LOS ANGELES -- An investigational synthetic hormone significantly reduces visceral fat in patients treated for HIV, researchers reported here.
LOS ANGELES, Feb. 27 -- An experimental synthetic hormone significantly reduces visceral fat in patients treated for HIV, Harvard researcher said here.
Compared with placebo, the growth hormone releasing analog TH9507 reduced visceral fat by about 20%, Steven Grinspoon, M.D., of Harvard Medical School, and colleagues, reported at the annual Conference on Retroviruses and Opportunistic Infections.
The net change of 20% in just six months is "a very potent effect," Dr. Grinspoon told an oral abstract session. The difference amounts to about a 3 cm change in waist size, Dr. Grinspoon added.
At the same time, there was little effect on subcutaneous fat or glucose transport and lipid metabolism was improved, he said. The compound also was safe and "generally well-tolerated."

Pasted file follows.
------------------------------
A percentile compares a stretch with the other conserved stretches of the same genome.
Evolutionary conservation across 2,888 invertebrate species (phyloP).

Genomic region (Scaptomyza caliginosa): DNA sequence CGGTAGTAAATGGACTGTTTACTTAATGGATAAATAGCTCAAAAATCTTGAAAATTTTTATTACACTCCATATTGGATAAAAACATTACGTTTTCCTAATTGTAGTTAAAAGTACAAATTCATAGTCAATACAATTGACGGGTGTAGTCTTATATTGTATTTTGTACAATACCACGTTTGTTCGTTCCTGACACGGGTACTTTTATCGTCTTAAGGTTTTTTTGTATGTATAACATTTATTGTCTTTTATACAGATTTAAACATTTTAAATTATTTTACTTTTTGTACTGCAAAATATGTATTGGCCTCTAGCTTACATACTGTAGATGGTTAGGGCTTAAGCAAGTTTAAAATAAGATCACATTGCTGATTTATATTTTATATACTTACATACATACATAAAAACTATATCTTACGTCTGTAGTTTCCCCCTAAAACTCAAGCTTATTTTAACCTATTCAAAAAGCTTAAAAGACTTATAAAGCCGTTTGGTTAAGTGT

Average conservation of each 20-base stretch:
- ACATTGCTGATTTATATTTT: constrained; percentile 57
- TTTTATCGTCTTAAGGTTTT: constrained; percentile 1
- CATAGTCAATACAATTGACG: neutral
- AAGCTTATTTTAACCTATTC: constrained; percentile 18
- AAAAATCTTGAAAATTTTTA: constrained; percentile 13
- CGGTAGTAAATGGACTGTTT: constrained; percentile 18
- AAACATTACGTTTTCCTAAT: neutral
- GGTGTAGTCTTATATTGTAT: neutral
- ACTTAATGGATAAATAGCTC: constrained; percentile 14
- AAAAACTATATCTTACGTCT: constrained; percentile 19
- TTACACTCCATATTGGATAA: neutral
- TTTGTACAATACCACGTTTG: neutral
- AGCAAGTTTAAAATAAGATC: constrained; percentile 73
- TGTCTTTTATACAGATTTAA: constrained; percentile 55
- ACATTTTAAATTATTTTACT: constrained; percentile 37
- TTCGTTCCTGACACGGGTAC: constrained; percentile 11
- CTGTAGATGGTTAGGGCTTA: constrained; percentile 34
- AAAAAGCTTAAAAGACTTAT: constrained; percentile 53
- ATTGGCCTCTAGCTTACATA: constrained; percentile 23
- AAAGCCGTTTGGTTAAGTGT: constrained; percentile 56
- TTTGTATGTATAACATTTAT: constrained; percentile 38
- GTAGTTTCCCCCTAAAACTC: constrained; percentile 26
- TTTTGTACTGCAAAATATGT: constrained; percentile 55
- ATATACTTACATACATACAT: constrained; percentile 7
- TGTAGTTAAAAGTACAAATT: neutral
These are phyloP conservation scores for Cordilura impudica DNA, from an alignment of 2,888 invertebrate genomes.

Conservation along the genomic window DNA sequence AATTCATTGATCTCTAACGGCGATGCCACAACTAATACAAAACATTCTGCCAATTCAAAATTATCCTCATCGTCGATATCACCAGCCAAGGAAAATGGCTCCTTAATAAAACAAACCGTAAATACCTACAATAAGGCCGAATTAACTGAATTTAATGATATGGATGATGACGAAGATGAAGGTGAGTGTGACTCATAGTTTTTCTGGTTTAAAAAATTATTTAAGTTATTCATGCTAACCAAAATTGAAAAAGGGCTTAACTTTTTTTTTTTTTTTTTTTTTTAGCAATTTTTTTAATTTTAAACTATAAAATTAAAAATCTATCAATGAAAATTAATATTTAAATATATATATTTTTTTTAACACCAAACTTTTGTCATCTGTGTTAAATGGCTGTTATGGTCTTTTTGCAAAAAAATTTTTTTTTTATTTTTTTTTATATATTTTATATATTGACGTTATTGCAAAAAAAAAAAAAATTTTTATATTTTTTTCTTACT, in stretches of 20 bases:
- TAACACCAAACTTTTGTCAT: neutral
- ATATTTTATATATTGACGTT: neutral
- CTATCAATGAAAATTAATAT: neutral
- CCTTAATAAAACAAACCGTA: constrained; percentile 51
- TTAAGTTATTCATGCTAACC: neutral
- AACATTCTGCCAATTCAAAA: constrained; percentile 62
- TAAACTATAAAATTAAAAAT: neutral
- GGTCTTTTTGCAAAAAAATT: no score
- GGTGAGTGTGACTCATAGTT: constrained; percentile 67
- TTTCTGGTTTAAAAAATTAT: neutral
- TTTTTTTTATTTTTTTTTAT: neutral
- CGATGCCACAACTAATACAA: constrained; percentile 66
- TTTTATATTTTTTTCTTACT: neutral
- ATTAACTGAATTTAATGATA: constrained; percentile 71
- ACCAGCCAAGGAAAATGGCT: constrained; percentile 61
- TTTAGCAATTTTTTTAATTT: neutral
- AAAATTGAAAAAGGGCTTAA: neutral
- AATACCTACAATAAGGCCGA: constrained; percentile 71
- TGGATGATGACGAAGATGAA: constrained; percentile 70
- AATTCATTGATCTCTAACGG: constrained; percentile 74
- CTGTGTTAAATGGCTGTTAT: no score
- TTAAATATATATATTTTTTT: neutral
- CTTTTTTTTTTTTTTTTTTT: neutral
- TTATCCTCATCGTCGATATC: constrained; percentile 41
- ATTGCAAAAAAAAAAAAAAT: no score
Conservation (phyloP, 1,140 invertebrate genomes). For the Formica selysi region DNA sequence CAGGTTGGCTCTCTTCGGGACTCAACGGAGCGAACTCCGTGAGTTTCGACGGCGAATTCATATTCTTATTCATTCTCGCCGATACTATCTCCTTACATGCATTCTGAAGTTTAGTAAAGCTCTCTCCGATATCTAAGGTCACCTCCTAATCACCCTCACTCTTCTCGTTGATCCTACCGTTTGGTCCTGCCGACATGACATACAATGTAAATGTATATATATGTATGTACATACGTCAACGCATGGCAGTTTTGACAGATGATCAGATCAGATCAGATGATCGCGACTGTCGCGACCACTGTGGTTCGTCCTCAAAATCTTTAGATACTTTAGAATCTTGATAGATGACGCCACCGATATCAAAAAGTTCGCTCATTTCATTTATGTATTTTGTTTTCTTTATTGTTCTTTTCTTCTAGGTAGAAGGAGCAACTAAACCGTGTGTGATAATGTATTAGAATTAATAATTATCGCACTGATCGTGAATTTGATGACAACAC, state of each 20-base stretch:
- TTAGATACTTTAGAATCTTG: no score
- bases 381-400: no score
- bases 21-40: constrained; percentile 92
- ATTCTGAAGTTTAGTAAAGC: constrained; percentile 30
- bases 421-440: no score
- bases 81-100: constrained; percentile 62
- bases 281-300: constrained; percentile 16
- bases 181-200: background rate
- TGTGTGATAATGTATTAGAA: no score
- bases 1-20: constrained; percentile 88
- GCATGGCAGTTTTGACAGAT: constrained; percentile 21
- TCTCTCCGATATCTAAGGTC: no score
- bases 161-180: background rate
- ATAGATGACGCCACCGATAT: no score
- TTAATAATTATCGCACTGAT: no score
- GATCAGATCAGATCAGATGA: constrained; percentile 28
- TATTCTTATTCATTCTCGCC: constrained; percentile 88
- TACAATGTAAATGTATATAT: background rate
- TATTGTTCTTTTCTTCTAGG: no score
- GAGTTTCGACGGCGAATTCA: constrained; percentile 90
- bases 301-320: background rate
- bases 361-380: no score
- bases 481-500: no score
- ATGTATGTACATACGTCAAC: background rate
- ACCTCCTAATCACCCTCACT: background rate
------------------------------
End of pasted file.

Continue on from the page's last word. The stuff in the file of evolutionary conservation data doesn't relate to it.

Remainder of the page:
The findings come from a placebo-controlled phase III study, in which 410 patients on stable HIV treatment were randomized to either 2 mg a day of TH9507, injected subcutaneously, or placebo.
The main endpoint was change in visceral adipose tissue, and the study found that patients getting the compound had a 15% reduction in visceral fat, compared with a 5% increase for patients getting placebo.
In absolute terms, patients getting TH9507 lost an average of 28.7 cm2, compared with an increase of 4.9 cm2 for those on placebo. The difference in the arms was significant at P
The so-called nucleoside-minimizing regimen was compared to what is considered the standard of care - efavirenz (Sustiva) plus zidovudine and lamivudine - in a randomized, prospective study including treatment-nave 155 patients.
The researchers used dual-photon absorptiometry scans to measure the prevalence of lipatrophy (defined as more than a 20% decrease in limb fat mass) and lipohypertrophy (defined as more than a 20% increase in trunk fat mass).
The nucleoside-sparing regimen showed significantly (at P